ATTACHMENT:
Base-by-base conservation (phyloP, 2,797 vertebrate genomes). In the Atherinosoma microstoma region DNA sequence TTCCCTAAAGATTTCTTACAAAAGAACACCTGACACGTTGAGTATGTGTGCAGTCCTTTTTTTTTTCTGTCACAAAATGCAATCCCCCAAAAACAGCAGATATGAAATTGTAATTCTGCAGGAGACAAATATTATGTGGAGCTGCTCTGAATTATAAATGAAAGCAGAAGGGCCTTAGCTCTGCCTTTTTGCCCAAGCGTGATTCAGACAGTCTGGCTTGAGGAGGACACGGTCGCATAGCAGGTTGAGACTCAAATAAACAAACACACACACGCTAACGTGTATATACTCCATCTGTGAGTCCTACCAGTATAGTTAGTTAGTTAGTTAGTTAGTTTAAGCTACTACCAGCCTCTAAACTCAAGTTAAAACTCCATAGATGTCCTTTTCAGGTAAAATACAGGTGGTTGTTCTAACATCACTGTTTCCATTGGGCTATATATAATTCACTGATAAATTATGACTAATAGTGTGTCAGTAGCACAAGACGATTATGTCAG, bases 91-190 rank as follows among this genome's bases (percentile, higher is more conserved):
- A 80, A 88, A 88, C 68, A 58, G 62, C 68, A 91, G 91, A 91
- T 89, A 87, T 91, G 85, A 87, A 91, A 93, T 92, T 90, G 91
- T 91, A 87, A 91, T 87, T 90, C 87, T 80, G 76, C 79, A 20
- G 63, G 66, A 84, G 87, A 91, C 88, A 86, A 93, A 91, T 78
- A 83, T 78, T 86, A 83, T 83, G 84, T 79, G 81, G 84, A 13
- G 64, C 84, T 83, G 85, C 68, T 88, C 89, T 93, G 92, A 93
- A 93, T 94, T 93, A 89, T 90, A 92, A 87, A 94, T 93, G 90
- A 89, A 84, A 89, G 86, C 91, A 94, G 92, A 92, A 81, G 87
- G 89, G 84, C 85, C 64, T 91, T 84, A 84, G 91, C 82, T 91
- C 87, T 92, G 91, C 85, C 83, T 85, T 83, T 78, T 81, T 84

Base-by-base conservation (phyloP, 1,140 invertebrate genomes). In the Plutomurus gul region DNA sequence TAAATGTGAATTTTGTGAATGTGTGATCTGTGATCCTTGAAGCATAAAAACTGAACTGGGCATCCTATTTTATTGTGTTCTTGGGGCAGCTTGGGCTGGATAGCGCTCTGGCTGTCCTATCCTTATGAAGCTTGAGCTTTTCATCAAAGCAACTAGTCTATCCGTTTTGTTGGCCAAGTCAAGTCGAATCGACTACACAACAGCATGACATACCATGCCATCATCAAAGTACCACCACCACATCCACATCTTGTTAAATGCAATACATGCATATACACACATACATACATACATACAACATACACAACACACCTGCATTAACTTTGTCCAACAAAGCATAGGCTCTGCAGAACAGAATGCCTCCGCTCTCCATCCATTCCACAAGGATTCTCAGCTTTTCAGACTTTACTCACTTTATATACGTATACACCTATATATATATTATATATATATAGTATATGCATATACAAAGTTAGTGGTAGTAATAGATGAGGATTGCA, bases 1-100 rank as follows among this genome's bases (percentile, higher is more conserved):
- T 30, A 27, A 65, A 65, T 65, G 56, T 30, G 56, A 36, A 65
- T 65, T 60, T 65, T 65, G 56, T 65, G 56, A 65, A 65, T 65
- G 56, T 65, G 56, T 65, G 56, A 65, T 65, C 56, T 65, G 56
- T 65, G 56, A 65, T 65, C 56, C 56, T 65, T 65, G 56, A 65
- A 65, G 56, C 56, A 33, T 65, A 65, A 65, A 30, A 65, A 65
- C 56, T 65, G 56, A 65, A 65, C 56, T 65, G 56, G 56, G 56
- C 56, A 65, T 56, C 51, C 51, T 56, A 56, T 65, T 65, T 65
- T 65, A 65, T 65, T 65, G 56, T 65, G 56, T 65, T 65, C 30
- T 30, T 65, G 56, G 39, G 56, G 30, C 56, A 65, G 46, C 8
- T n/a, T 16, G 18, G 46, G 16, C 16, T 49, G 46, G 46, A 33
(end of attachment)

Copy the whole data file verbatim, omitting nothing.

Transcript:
Base-by-base conservation (phyloP, 2,797 vertebrate genomes). In the Atherinosoma microstoma region DNA sequence TTCCCTAAAGATTTCTTACAAAAGAACACCTGACACGTTGAGTATGTGTGCAGTCCTTTTTTTTTTCTGTCACAAAATGCAATCCCCCAAAAACAGCAGATATGAAATTGTAATTCTGCAGGAGACAAATATTATGTGGAGCTGCTCTGAATTATAAATGAAAGCAGAAGGGCCTTAGCTCTGCCTTTTTGCCCAAGCGTGATTCAGACAGTCTGGCTTGAGGAGGACACGGTCGCATAGCAGGTTGAGACTCAAATAAACAAACACACACACGCTAACGTGTATATACTCCATCTGTGAGTCCTACCAGTATAGTTAGTTAGTTAGTTAGTTAGTTTAAGCTACTACCAGCCTCTAAACTCAAGTTAAAACTCCATAGATGTCCTTTTCAGGTAAAATACAGGTGGTTGTTCTAACATCACTGTTTCCATTGGGCTATATATAATTCACTGATAAATTATGACTAATAGTGTGTCAGTAGCACAAGACGATTATGTCAG, bases 91-190 rank as follows among this genome's bases (percentile, higher is more conserved):
- A 80, A 88, A 88, C 68, A 58, G 62, C 68, A 91, G 91, A 91
- T 89, A 87, T 91, G 85, A 87, A 91, A 93, T 92, T 90, G 91
- T 91, A 87, A 91, T 87, T 90, C 87, T 80, G 76, C 79, A 20
- G 63, G 66, A 84, G 87, A 91, C 88, A 86, A 93, A 91, T 78
- A 83, T 78, T 86, A 83, T 83, G 84, T 79, G 81, G 84, A 13
- G 64, C 84, T 83, G 85, C 68, T 88, C 89, T 93, G 92, A 93
- A 93, T 94, T 93, A 89, T 90, A 92, A 87, A 94, T 93, G 90
- A 89, A 84, A 89, G 86, C 91, A 94, G 92, A 92, A 81, G 87
- G 89, G 84, C 85, C 64, T 91, T 84, A 84, G 91, C 82, T 91
- C 87, T 92, G 91, C 85, C 83, T 85, T 83, T 78, T 81, T 84

Base-by-base conservation (phyloP, 1,140 invertebrate genomes). In the Plutomurus gul region DNA sequence TAAATGTGAATTTTGTGAATGTGTGATCTGTGATCCTTGAAGCATAAAAACTGAACTGGGCATCCTATTTTATTGTGTTCTTGGGGCAGCTTGGGCTGGATAGCGCTCTGGCTGTCCTATCCTTATGAAGCTTGAGCTTTTCATCAAAGCAACTAGTCTATCCGTTTTGTTGGCCAAGTCAAGTCGAATCGACTACACAACAGCATGACATACCATGCCATCATCAAAGTACCACCACCACATCCACATCTTGTTAAATGCAATACATGCATATACACACATACATACATACATACAACATACACAACACACCTGCATTAACTTTGTCCAACAAAGCATAGGCTCTGCAGAACAGAATGCCTCCGCTCTCCATCCATTCCACAAGGATTCTCAGCTTTTCAGACTTTACTCACTTTATATACGTATACACCTATATATATATTATATATATATAGTATATGCATATACAAAGTTAGTGGTAGTAATAGATGAGGATTGCA, bases 1-100 rank as follows among this genome's bases (percentile, higher is more conserved):
- T 30, A 27, A 65, A 65, T 65, G 56, T 30, G 56, A 36, A 65
- T 65, T 60, T 65, T 65, G 56, T 65, G 56, A 65, A 65, T 65
- G 56, T 65, G 56, T 65, G 56, A 65, T 65, C 56, T 65, G 56
- T 65, G 56, A 65, T 65, C 56, C 56, T 65, T 65, G 56, A 65
- A 65, G 56, C 56, A 33, T 65, A 65, A 65, A 30, A 65, A 65
- C 56, T 65, G 56, A 65, A 65, C 56, T 65, G 56, G 56, G 56
- C 56, A 65, T 56, C 51, C 51, T 56, A 56, T 65, T 65, T 65
- T 65, A 65, T 65, T 65, G 56, T 65, G 56, T 65, T 65, C 30
- T 30, T 65, G 56, G 39, G 56, G 30, C 56, A 65, G 46, C 8
- T n/a, T 16, G 18, G 46, G 16, C 16, T 49, G 46, G 46, A 33